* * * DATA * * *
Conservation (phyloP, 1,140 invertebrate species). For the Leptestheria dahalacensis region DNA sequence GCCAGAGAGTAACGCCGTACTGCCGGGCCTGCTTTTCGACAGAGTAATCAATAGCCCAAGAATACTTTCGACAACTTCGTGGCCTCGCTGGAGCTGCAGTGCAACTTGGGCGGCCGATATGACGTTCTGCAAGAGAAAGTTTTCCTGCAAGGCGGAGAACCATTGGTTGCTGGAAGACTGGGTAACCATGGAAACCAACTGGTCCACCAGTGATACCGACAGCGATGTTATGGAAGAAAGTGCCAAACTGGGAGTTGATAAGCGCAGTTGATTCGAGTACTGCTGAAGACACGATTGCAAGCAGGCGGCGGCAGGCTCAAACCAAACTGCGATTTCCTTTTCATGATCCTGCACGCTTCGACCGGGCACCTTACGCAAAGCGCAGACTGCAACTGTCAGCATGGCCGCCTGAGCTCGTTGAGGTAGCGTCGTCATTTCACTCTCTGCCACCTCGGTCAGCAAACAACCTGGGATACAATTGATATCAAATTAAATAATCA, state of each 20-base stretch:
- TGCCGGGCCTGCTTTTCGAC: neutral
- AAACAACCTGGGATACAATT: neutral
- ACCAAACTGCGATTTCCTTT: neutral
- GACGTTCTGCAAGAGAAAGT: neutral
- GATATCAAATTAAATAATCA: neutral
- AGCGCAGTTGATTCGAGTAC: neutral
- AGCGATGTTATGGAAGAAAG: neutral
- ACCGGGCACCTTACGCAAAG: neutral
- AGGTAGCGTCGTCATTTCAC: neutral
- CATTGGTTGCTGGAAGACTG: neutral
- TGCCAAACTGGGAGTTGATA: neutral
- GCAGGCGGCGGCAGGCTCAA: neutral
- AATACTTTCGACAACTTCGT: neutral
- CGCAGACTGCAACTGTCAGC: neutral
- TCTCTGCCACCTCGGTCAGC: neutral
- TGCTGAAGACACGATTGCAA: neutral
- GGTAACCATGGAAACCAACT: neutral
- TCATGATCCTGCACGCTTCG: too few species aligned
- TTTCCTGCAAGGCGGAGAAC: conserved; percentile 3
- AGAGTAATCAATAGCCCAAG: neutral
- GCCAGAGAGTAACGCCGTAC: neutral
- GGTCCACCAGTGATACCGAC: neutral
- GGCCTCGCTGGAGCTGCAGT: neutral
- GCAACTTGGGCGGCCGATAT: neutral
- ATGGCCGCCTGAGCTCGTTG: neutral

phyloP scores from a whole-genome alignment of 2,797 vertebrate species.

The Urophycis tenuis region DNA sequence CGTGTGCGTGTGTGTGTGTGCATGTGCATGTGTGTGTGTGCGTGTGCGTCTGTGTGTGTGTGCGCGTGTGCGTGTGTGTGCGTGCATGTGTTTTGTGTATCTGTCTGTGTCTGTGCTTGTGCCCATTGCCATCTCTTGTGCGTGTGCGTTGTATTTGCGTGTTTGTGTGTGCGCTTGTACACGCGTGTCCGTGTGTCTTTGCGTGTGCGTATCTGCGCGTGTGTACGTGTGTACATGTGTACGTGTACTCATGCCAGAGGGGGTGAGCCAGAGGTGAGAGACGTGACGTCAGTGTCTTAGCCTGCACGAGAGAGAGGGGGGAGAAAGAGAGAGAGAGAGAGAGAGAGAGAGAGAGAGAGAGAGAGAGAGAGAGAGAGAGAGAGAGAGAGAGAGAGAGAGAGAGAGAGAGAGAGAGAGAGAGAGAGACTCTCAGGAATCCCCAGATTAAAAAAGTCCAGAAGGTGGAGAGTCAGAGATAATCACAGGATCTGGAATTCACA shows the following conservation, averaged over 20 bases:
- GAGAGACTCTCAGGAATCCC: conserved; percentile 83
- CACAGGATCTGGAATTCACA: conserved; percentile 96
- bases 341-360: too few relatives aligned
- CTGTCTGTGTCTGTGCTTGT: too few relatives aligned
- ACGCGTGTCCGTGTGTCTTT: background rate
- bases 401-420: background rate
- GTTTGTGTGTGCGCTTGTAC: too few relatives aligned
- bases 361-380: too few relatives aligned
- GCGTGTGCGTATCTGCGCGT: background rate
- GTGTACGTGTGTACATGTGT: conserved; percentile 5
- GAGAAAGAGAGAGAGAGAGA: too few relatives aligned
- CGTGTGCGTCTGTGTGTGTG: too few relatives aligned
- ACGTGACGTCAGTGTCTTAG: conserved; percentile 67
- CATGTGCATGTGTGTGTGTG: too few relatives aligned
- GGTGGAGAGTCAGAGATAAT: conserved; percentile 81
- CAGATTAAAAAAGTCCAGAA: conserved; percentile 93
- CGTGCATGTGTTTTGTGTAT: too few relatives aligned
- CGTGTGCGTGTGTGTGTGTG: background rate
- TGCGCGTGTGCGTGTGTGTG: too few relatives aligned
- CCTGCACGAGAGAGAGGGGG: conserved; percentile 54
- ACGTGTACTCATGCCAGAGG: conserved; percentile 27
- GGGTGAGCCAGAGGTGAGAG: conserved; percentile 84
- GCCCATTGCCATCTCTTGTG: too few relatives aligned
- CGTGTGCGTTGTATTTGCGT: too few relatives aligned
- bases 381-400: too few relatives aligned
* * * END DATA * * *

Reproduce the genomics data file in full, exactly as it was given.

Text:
Conservation (phyloP, 1,140 invertebrate species). For the Leptestheria dahalacensis region DNA sequence GCCAGAGAGTAACGCCGTACTGCCGGGCCTGCTTTTCGACAGAGTAATCAATAGCCCAAGAATACTTTCGACAACTTCGTGGCCTCGCTGGAGCTGCAGTGCAACTTGGGCGGCCGATATGACGTTCTGCAAGAGAAAGTTTTCCTGCAAGGCGGAGAACCATTGGTTGCTGGAAGACTGGGTAACCATGGAAACCAACTGGTCCACCAGTGATACCGACAGCGATGTTATGGAAGAAAGTGCCAAACTGGGAGTTGATAAGCGCAGTTGATTCGAGTACTGCTGAAGACACGATTGCAAGCAGGCGGCGGCAGGCTCAAACCAAACTGCGATTTCCTTTTCATGATCCTGCACGCTTCGACCGGGCACCTTACGCAAAGCGCAGACTGCAACTGTCAGCATGGCCGCCTGAGCTCGTTGAGGTAGCGTCGTCATTTCACTCTCTGCCACCTCGGTCAGCAAACAACCTGGGATACAATTGATATCAAATTAAATAATCA, state of each 20-base stretch:
- TGCCGGGCCTGCTTTTCGAC: neutral
- AAACAACCTGGGATACAATT: neutral
- ACCAAACTGCGATTTCCTTT: neutral
- GACGTTCTGCAAGAGAAAGT: neutral
- GATATCAAATTAAATAATCA: neutral
- AGCGCAGTTGATTCGAGTAC: neutral
- AGCGATGTTATGGAAGAAAG: neutral
- ACCGGGCACCTTACGCAAAG: neutral
- AGGTAGCGTCGTCATTTCAC: neutral
- CATTGGTTGCTGGAAGACTG: neutral
- TGCCAAACTGGGAGTTGATA: neutral
- GCAGGCGGCGGCAGGCTCAA: neutral
- AATACTTTCGACAACTTCGT: neutral
- CGCAGACTGCAACTGTCAGC: neutral
- TCTCTGCCACCTCGGTCAGC: neutral
- TGCTGAAGACACGATTGCAA: neutral
- GGTAACCATGGAAACCAACT: neutral
- TCATGATCCTGCACGCTTCG: too few species aligned
- TTTCCTGCAAGGCGGAGAAC: conserved; percentile 3
- AGAGTAATCAATAGCCCAAG: neutral
- GCCAGAGAGTAACGCCGTAC: neutral
- GGTCCACCAGTGATACCGAC: neutral
- GGCCTCGCTGGAGCTGCAGT: neutral
- GCAACTTGGGCGGCCGATAT: neutral
- ATGGCCGCCTGAGCTCGTTG: neutral

phyloP scores from a whole-genome alignment of 2,797 vertebrate species.

The Urophycis tenuis region DNA sequence CGTGTGCGTGTGTGTGTGTGCATGTGCATGTGTGTGTGTGCGTGTGCGTCTGTGTGTGTGTGCGCGTGTGCGTGTGTGTGCGTGCATGTGTTTTGTGTATCTGTCTGTGTCTGTGCTTGTGCCCATTGCCATCTCTTGTGCGTGTGCGTTGTATTTGCGTGTTTGTGTGTGCGCTTGTACACGCGTGTCCGTGTGTCTTTGCGTGTGCGTATCTGCGCGTGTGTACGTGTGTACATGTGTACGTGTACTCATGCCAGAGGGGGTGAGCCAGAGGTGAGAGACGTGACGTCAGTGTCTTAGCCTGCACGAGAGAGAGGGGGGAGAAAGAGAGAGAGAGAGAGAGAGAGAGAGAGAGAGAGAGAGAGAGAGAGAGAGAGAGAGAGAGAGAGAGAGAGAGAGAGAGAGAGAGAGAGAGAGAGAGAGAGACTCTCAGGAATCCCCAGATTAAAAAAGTCCAGAAGGTGGAGAGTCAGAGATAATCACAGGATCTGGAATTCACA shows the following conservation, averaged over 20 bases:
- GAGAGACTCTCAGGAATCCC: conserved; percentile 83
- CACAGGATCTGGAATTCACA: conserved; percentile 96
- bases 341-360: too few relatives aligned
- CTGTCTGTGTCTGTGCTTGT: too few relatives aligned
- ACGCGTGTCCGTGTGTCTTT: background rate
- bases 401-420: background rate
- GTTTGTGTGTGCGCTTGTAC: too few relatives aligned
- bases 361-380: too few relatives aligned
- GCGTGTGCGTATCTGCGCGT: background rate
- GTGTACGTGTGTACATGTGT: conserved; percentile 5
- GAGAAAGAGAGAGAGAGAGA: too few relatives aligned
- CGTGTGCGTCTGTGTGTGTG: too few relatives aligned
- ACGTGACGTCAGTGTCTTAG: conserved; percentile 67
- CATGTGCATGTGTGTGTGTG: too few relatives aligned
- GGTGGAGAGTCAGAGATAAT: conserved; percentile 81
- CAGATTAAAAAAGTCCAGAA: conserved; percentile 93
- CGTGCATGTGTTTTGTGTAT: too few relatives aligned
- CGTGTGCGTGTGTGTGTGTG: background rate
- TGCGCGTGTGCGTGTGTGTG: too few relatives aligned
- CCTGCACGAGAGAGAGGGGG: conserved; percentile 54
- ACGTGTACTCATGCCAGAGG: conserved; percentile 27
- GGGTGAGCCAGAGGTGAGAG: conserved; percentile 84
- GCCCATTGCCATCTCTTGTG: too few relatives aligned
- CGTGTGCGTTGTATTTGCGT: too few relatives aligned
- bases 381-400: too few relatives aligned